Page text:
What It Takes To "Earn The Privilege" Of Someone's Time Just forging a "connection" with someone does not at all guarantee that they are going to help further your goals or ambitions.
You're reading Entrepreneur Middle East, an international franchise of Entrepreneur Media.
Of late, I have been finding myself approached by people with requests for meetings or calls for them to "pick my mind," or to just "catch up," even if we have never really interacted with each other prior to that particular moment.
Such invitations always leave me a bit perplexed- not only are they assuming a level of familiarity with me that almost certainly doesn't exist, they also seem to have a rather presumptuous expectation of my time and willingness to engage with whatever they have to say. That said, if I were to then ask them instead to state in an email their intentions for this rendezvous they are proposing, I find that that many -if not most- of these meeting-seekers are curiously unable to articulate their apparent conversation starters in writing, as though they don't wish to put in the work to make me understand why they are seeking my time.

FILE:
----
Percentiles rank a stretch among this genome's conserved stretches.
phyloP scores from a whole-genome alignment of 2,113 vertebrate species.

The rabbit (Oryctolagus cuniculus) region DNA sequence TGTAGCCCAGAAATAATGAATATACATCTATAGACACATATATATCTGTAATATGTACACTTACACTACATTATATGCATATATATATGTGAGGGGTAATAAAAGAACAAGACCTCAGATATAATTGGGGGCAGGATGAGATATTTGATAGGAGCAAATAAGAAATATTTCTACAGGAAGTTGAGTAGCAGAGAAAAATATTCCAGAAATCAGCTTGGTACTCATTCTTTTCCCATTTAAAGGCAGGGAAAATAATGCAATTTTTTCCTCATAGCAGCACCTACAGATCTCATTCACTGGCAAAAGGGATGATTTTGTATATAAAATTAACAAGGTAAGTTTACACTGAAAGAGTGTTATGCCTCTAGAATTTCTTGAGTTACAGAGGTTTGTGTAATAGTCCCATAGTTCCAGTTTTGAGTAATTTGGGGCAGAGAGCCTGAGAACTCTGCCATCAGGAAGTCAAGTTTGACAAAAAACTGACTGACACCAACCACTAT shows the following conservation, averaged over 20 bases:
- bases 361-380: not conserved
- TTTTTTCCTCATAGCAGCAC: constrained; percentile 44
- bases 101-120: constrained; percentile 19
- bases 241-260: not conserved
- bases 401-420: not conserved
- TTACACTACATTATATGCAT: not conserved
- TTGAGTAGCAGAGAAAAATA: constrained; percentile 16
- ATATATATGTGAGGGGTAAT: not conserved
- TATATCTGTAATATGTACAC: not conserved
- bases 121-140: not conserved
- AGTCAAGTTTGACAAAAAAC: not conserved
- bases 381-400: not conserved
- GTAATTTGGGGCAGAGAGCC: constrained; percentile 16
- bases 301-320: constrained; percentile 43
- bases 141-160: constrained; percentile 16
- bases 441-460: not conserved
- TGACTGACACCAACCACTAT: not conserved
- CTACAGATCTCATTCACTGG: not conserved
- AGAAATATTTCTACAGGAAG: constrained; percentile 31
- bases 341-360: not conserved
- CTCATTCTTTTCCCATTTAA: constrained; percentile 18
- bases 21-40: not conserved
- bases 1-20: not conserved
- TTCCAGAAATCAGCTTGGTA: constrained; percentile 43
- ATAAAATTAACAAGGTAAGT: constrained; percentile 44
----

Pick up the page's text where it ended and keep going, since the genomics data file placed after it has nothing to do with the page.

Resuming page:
I believe that this phenomenon is a result of an overestimation of the "power" of networking, wherein the focus is on the association that results from the interaction, as opposed to the value exchanged in it. Let me state here for the record that just forging a "connection" with someone does not at all guarantee that they are going to help further your goals or ambitions. But in an era where instant gratification has almost become the order of the day, immediate benefits are expected -sometimes even demanded- from even those with whom we've had a fleeting encounter, without even bothering to ask, well, why should they do anything for you- what's in it for them?
That's the shift in perspective I'd like to urge everyone to embrace as they go about asking others for anything from catchups to calls. Yes, "your network is your net worth," but that doesn't happen just like that- relationships take time to build, and there's a lot more work that needs to go into it for them to develop and grow. More often than not, we tend to be always looking for ways to extract value from those we are keen on building relationships with, when we should actually be thinking about how we can contribute value to them- or, at the very least, make it meaningful for them to want to contribute to our proposition.
In Late Night, a 2019 Hollywood movie that stars Academy Award-winning actor Emma Thompson as a television host/standup comedian, the character she plays makes it a point to end all of her performances with the line: "I hope I've earned the privilege of your time." Maybe that's the ethos we should strive for in our everyday interactions? Just a thought.